03 February 2023
13 November 2022
With its new Magdas Hotel in Vienna, Caritas shows what’s possible when you take care of buildings, preserve their architecture, and embrace circularity.
Today’s guests come here to drink a Hugo, an Aperol Spritz or perhaps a Magdas Habibi special gin drink. But this used to be a place where sins were spoken (without the aid of alcohol) day in, day out, many thousands of times for decade after decade. “Where do you think the wood for the bar came from? You’ll never guess!” says Gabriela Sonnleitner, who manages the hotel and also runs Magdas Social Business. She’s right; I can’t guess. It turns out the dark wood panelling with its vertical, gently grooved slats, which provide the setting for Mohammed’s and Magdalena’s bar service, comes from a confessional in the Waldkloster, an old convent school in Wien’s Favoriten district.
But the days of the rosary are over. Today, the elegant wooden panels – along with many of the other features and fittings here – have been given a second life in the new Magdas Hotel, which opened a few days ago on Vienna’s Ungargasse. On the ground floor, guests can enjoy drinks, breakfast, an excellent lunch menu, regional and Levantine food, and a peculiar, half-hearted Austrian interpretation of vitello tonnato made from mock tender steak but sadly no tuna – presumably it jumped ship. On the upper floors, you can spend the night (starting at €89) in a vintage paradise of antique dressers and old-time lounge chairs.
An even better project
“We opened the first Magdas Hotel at the Prater in 2015,” says Sonnleitner. “It was quite a straightforward project. We converted a former Caritas care home into a hotel with a social focus that employed refugees, asylum seekers and people in long-term unemployment. We only had a temporary contract, though, so the project had an expiry date. But that was actually a good thing, because it allowed the concept to mature. And now we’ve launched an even better project in the city centre.”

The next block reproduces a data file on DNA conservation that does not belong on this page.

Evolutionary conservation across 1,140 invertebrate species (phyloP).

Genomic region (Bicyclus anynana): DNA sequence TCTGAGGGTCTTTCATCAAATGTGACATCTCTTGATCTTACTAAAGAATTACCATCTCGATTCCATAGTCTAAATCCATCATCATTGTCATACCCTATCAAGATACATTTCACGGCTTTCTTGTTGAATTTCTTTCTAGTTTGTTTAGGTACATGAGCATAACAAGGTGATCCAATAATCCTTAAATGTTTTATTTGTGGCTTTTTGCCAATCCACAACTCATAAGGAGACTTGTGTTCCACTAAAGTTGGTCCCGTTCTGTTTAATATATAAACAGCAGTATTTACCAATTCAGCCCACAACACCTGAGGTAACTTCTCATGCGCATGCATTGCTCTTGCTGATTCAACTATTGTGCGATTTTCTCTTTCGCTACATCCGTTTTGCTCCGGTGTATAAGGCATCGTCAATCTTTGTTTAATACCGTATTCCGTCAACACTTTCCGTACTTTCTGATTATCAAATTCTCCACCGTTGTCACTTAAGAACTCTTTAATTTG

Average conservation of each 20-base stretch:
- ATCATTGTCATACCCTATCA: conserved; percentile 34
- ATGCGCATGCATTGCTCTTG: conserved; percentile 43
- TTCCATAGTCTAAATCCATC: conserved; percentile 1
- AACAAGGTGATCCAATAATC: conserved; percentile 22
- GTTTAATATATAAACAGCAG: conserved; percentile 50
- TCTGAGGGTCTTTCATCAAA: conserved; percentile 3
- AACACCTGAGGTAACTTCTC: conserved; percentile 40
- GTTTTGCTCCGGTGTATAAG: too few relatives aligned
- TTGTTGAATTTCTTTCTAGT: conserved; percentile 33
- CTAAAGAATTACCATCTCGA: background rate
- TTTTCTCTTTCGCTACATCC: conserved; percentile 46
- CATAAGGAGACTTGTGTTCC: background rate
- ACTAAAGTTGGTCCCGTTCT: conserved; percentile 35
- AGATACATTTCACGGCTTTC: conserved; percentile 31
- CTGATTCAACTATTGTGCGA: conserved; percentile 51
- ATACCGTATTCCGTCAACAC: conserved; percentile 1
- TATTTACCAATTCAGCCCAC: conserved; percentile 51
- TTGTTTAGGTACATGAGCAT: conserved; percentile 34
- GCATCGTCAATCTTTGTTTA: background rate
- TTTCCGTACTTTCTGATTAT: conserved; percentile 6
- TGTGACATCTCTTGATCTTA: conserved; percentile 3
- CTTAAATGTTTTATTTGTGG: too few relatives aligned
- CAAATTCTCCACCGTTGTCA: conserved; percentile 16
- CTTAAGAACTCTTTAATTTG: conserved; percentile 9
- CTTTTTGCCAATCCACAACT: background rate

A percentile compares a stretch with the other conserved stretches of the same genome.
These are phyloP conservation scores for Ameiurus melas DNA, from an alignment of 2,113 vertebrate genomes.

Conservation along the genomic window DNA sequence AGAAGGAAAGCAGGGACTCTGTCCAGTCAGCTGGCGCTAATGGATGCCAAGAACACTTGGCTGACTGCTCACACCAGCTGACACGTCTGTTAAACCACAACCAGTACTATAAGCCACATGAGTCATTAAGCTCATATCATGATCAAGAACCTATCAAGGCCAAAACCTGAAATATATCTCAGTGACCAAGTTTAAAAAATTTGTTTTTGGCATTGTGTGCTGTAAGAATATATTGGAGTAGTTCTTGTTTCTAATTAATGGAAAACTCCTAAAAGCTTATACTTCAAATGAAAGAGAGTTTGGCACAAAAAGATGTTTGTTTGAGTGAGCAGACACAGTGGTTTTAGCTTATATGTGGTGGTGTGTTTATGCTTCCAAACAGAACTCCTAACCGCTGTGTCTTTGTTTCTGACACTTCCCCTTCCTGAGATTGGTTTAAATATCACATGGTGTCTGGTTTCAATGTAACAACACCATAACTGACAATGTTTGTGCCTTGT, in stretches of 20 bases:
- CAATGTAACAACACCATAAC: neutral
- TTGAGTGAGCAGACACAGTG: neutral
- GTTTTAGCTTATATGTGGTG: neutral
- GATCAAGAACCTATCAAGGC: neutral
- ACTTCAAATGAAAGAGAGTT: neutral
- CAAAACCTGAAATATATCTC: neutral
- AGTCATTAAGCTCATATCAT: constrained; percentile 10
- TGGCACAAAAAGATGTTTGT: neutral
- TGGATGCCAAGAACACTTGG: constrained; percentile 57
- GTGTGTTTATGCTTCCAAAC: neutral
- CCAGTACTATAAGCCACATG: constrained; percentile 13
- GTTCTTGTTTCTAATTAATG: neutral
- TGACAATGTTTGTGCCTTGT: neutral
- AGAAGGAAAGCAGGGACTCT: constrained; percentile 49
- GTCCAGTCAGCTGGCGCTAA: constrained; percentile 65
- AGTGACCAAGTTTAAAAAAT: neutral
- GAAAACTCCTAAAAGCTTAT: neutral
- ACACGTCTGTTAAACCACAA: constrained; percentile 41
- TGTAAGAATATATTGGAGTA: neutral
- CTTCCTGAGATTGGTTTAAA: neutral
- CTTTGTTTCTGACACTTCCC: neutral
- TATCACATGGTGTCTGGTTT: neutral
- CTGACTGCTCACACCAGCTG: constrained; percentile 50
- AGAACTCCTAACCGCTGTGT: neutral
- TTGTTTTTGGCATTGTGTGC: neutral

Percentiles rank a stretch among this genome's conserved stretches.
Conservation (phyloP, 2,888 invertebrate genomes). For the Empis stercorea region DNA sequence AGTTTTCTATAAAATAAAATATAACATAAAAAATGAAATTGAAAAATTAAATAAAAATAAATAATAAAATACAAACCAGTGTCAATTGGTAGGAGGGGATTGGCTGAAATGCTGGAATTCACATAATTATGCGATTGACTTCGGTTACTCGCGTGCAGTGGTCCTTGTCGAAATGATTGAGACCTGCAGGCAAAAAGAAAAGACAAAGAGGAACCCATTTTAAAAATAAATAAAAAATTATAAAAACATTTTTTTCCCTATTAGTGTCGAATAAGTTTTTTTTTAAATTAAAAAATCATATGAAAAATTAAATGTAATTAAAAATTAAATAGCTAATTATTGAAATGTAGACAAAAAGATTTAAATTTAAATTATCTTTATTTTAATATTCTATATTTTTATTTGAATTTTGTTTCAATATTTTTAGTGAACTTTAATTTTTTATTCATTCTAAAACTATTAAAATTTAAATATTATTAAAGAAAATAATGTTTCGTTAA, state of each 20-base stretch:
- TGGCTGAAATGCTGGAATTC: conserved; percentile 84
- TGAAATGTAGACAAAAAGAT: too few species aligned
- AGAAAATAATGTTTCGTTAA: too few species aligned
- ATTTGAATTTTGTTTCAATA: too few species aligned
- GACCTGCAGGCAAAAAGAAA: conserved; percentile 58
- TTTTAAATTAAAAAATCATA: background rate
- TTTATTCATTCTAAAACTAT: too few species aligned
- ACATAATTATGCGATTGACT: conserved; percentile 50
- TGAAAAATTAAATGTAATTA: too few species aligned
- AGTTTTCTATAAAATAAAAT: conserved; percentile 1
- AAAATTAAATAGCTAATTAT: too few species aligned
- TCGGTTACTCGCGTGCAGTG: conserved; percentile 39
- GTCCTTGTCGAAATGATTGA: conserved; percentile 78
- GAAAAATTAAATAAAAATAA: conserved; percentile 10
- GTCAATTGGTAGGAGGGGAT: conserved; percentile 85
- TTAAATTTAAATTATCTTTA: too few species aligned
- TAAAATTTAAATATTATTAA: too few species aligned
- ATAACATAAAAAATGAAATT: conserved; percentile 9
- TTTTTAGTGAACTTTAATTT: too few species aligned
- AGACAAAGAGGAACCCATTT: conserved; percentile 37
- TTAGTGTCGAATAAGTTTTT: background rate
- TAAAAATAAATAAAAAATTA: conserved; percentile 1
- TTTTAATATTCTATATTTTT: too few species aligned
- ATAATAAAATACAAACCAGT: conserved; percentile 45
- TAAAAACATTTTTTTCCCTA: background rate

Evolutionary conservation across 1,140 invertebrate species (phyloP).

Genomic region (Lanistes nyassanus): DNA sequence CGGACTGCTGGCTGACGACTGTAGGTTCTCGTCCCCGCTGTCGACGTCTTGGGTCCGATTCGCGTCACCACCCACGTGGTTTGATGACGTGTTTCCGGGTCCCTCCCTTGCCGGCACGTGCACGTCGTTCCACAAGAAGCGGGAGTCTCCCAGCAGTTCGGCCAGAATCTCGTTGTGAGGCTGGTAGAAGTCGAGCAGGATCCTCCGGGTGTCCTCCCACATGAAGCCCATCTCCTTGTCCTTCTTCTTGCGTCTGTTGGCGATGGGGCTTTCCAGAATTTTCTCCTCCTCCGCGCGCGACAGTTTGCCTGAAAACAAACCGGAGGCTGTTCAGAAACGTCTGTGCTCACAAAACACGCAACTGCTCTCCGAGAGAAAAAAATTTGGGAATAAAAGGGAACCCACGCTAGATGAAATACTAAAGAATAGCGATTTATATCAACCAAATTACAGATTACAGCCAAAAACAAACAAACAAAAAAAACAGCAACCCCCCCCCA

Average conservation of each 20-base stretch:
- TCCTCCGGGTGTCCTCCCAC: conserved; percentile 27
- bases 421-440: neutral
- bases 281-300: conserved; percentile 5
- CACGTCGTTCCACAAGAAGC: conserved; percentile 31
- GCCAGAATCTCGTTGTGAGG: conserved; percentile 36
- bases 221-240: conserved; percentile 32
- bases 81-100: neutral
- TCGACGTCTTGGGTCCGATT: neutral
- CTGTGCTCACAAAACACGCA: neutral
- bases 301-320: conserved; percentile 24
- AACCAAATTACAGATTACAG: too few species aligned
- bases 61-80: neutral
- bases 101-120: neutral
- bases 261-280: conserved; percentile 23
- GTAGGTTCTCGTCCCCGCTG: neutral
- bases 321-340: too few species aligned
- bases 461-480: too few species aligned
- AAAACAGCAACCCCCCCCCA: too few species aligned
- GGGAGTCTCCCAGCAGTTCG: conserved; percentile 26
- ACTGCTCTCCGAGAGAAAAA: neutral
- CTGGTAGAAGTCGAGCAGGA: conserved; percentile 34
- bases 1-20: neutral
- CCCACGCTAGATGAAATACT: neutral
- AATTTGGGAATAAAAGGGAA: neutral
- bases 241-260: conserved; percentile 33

The hotel’s new home dates from 1963 and was designed by master cathedral builder Kurt Stögerer. Until recently, the no-frills building on Ungargasse 38 was a residence for priests – all very austere and introverted, designed specifically for silent meetings with God. Only the chapel on the sixth floor, which breaks out of the façade and into the street like a concrete ship’s bow, made the building’s unusual purpose visible from a distance.
“Many post-war buildings have a certain understated elegance,” says Johann Moser, a partner at BWM Architekten. “But this one is special because it’s both a blessing and a curse.” He explains that many elements, such as the walls, ceilings and surface materials, were very cheap and poorly constructed in places. At the same time, the building’s semi-sacred use meant that it was so well cared-for and so little had been changed that the ascetic, spiritual atmosphere remained intact. “We were able to respond really well to that,” says Moser.
A wardrobe reborn as a table
The renovations mainly involved repairs and upgrades. The walls were doubled and soundproofed. The ceiling boards, which were just five centimetres thick in some places, were reinforced and given a new layer of screed. The ground floor was gutted, an accessible lift was installed, and the car park at the rear was replaced with a garden for guests, filled with sage, chard and peppermint.